Dear Wealth Daily Reader,
Over the weekend, I had the distinct pleasure of conversing with one of my Wealth Daily readers. This reader was distraught over society’s collapse from peak oil.
Apparently he’s been reading some pretty gruesome literature depicting life as portrayed in Mad Max. At least, that was how he described the effects of peak oil to me.
"No need to worry," I quickly reassured him, "because it will be nothing like that. Mel’s car was running on gasoline in the movie. And by the time our world falls into that state, there won’t be any gasoline left. Oil will simply be way too expensive to refine into fuel."
Doom and gloom humor aside, I pressed him a little on just why he felt we’ll all become savages, killing each other for scraps and regressing to medieval times.
My first guess was right about him reading the horror stories. "But when the oil in the ground runs out overnight, isn’t the world’s going to collapse? I mean, oil is such an integral part of life–transportation, heat . . ." He listed a dozen other uses for oil. "Society will shut down, won’t it?"
He had a legitimate point–predicated on a ridiculous notion. I had to start somewhere. "Well, you don’t need to get yourself worked up over losing oil production ‘overnight,’ because the oil isn’t going to just dry up. There’s plenty of crude in the earth. The problem is going to be getting to that oil."
I continued on to the real issue at hand, "You don’t have to worry about society as we know it disintegrating. Society changes all the time. Think about what it was like hundreds of years ago. I’d say we’ve progressed pretty far since the days of burning witches."
The problem I find with apocalyptic visions of life after oil is that they forget one small thing–human ingenuity.
Take oil prices, for example. Today it’s trading comfortably around $66 a barrel. Yet the more the price climbs (I think we may well see $100 a barrel before the end of the summer), the more will be spent on development of alternative energy sources.
Although extremely nervous, my friend was no fool. "But those renewable resources aren’t even close to covering our oil addiction. It could take decades before they’re ready."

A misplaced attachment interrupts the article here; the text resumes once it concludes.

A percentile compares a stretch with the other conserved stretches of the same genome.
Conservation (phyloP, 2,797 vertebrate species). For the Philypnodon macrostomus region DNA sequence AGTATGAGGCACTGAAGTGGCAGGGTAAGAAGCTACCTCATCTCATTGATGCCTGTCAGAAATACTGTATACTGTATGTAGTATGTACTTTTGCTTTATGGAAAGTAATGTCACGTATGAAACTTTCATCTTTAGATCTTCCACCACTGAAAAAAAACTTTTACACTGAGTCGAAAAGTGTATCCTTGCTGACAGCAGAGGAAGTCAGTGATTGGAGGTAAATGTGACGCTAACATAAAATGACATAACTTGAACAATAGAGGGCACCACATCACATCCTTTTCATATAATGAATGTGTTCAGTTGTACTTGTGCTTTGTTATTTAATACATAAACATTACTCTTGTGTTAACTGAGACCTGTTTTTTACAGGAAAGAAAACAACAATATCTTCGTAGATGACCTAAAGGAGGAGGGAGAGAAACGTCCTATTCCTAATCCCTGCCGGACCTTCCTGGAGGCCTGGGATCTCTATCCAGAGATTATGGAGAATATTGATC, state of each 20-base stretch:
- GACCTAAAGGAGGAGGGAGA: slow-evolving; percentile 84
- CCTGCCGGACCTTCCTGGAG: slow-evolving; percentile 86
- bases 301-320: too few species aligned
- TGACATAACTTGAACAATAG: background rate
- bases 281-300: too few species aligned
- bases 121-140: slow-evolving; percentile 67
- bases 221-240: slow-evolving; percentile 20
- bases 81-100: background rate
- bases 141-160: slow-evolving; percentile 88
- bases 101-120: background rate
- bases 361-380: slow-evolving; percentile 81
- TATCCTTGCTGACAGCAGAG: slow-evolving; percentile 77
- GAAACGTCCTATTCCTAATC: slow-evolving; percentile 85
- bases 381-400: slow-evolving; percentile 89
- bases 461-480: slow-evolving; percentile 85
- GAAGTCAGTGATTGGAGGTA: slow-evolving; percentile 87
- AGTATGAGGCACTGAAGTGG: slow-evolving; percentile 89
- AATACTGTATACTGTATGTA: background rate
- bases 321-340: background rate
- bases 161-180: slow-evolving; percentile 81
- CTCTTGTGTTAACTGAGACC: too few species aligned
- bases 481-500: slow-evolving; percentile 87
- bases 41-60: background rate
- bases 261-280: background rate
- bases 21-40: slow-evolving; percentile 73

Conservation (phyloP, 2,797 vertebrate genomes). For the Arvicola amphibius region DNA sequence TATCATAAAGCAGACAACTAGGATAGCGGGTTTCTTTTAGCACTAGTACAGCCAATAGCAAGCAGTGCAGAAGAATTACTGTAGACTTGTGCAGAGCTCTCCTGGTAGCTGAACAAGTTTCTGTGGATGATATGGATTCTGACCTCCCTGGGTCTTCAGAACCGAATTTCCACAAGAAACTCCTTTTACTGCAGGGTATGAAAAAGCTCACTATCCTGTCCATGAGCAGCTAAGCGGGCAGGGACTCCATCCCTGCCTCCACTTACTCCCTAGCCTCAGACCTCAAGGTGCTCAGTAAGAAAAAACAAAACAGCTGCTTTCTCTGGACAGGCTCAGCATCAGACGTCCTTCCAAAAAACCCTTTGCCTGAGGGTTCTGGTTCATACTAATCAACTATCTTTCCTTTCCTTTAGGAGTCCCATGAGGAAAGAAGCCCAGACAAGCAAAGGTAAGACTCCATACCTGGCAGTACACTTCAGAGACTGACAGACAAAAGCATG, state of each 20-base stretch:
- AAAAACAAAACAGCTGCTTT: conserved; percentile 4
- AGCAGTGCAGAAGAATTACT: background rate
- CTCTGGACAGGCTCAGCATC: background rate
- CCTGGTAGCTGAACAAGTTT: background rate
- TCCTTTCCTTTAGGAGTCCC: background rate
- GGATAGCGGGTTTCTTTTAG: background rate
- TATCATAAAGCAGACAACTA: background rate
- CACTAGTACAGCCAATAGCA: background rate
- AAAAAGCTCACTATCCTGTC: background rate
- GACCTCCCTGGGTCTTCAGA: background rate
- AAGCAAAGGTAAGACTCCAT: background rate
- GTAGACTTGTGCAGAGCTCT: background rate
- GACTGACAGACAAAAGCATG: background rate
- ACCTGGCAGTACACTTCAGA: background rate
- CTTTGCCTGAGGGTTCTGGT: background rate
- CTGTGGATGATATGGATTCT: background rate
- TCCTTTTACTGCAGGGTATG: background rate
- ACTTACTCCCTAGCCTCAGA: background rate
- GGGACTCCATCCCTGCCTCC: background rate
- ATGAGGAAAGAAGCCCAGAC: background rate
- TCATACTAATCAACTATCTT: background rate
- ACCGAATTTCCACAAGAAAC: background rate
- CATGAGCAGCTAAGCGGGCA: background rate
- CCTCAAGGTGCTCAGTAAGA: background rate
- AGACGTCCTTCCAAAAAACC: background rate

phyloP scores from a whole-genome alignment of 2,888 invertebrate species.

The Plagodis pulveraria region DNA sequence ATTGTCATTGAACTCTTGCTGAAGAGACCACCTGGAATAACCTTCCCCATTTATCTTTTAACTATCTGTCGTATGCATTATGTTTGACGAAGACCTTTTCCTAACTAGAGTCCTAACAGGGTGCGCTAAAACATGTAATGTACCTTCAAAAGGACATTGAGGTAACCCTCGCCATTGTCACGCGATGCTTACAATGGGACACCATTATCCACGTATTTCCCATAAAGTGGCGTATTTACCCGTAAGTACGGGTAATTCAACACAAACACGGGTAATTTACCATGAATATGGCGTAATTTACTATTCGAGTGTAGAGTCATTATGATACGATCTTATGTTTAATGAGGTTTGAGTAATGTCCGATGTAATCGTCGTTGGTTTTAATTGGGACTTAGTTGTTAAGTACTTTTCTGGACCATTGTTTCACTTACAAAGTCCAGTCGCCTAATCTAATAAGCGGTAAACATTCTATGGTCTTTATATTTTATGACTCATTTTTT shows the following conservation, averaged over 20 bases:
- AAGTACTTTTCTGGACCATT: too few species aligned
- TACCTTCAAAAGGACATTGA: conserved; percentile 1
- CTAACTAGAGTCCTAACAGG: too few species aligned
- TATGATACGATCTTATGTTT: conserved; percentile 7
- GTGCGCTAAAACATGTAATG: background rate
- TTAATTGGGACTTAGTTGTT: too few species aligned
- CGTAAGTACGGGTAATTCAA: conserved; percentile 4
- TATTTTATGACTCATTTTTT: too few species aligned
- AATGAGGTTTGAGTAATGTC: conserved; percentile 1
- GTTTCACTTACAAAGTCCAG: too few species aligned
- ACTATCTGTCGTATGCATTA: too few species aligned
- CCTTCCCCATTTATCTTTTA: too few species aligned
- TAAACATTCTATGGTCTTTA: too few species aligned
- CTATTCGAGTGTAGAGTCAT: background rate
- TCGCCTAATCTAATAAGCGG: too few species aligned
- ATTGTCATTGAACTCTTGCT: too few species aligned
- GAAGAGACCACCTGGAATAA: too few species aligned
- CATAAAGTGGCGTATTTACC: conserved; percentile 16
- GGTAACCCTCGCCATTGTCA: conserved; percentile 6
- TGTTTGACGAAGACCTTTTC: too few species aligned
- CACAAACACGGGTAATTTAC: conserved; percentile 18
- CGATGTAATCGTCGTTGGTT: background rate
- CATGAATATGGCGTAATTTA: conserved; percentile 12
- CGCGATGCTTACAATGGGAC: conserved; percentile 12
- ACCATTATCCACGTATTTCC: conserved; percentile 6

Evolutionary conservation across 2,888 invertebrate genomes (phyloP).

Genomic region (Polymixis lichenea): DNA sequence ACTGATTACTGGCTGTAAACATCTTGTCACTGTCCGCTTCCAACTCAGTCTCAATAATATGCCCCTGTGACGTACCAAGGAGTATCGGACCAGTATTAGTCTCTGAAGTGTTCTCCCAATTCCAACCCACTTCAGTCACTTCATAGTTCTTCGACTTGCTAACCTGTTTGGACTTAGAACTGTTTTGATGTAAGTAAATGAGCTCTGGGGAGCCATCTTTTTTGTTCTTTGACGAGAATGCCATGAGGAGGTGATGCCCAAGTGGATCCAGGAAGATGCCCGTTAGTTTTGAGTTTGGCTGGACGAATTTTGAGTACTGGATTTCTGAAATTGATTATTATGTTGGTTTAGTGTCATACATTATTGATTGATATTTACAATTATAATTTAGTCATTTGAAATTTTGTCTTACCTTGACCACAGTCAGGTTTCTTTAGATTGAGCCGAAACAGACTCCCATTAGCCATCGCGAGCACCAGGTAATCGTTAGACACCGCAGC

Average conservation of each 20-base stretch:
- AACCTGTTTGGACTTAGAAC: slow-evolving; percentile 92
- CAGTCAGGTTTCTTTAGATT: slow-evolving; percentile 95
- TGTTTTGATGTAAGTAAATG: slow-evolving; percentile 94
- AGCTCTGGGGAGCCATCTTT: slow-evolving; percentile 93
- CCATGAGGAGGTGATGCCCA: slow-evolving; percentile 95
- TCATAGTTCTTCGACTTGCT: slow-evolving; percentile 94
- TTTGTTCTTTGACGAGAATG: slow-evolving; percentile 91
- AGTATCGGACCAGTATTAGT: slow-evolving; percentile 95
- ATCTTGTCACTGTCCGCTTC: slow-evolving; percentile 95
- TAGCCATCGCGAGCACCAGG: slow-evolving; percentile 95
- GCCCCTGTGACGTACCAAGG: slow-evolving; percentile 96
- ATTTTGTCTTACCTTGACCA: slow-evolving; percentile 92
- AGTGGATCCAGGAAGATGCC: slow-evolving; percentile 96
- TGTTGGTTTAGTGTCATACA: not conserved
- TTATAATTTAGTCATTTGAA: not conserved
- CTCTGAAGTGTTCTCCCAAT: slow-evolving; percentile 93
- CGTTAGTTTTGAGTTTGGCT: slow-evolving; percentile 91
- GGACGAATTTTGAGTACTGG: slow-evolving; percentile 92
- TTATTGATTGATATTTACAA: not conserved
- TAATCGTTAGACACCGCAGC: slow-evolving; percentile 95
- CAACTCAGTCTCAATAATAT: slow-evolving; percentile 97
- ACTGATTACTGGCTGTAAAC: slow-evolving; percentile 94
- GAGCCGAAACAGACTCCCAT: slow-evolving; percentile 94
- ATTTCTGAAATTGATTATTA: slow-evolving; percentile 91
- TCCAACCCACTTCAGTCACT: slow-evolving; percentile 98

I couldn’t contradict him. He was right. The truth is that renewables supply only a miniscule part of global energy demand. And a lot of development is still needed.
Oil’s status as the "king of commodities" is safe for the next decade. Our addiction is just too great. But during the next ten years, you’re going to see huge advances in technology. And all thanks (in part) to peak oil.
In a nutshell, peak oil is going to drive us into the future whether we like it or not.
The tricky part is figuring out what’s on the energy horizon. And better still, how to profit from it.
One of the rising successors to oil’s throne is nuclear energy.
Some countries are starting to catch on to that. France produces almost eighty percent of its electricity from nuclear power.
And the French not alone. Take a glance at the global picture of nuclear power:
But don’t just take numbers from the past as proof. The future is what you want to focus on. Nobody has ever made money looking backwards.
Over 435 nuclear reactors are operating around the world. About 30 are currently under construction, with over 150 more being planned.
China expects 100% of its future electricity to come from nuclear energy.
The age of fossil fuels is coming to a close.
Also, oil isn’t the only fossil-fuel energy source that is peaking. Experts believe that peak natural gas is right around the corner.
Let me introduce you to the nuclear renaissance.
The stigma of mushroom clouds is quickly dissipating. Sure, the fear of nuclear arms proliferation will always be a source of angst in a nuclear world.
But here’s the bottom line: All the negative stereotypes of nuclear power don’t matter, because the world needs to get its energy from somewhere. Unlike renewable energy sources, nuclear energy can meet that demand on a global scale.
Nuclear energy–like many other prospective energy sources–presents several investment opportunities for average Joes like us.
Personally, I see the most potential in uranium mining companies. With prices soaring over the last decade, uranium is so essential to the nuclear process that producers will be willing to pay an arm and leg for it.
Let’s face it, even if they have to pay five times the current uranium price ($113 per pound), that makes up a minute part of a nuclear facility’s budget.
There’s a long future in nuclear energy, even when the last pound of uranium is extracted from the earth. But I’ll save that part for next week. Here’s a little hint: If this type of nuclear fuel is developed, it’ll blow uranium out of the water.
Readers like my distressed friend need to realize that oil’s downfall is our gain. You just need the right guide to show you the path.
Luckily, we’re on that path right now. Just click here for more details.
Until Next time,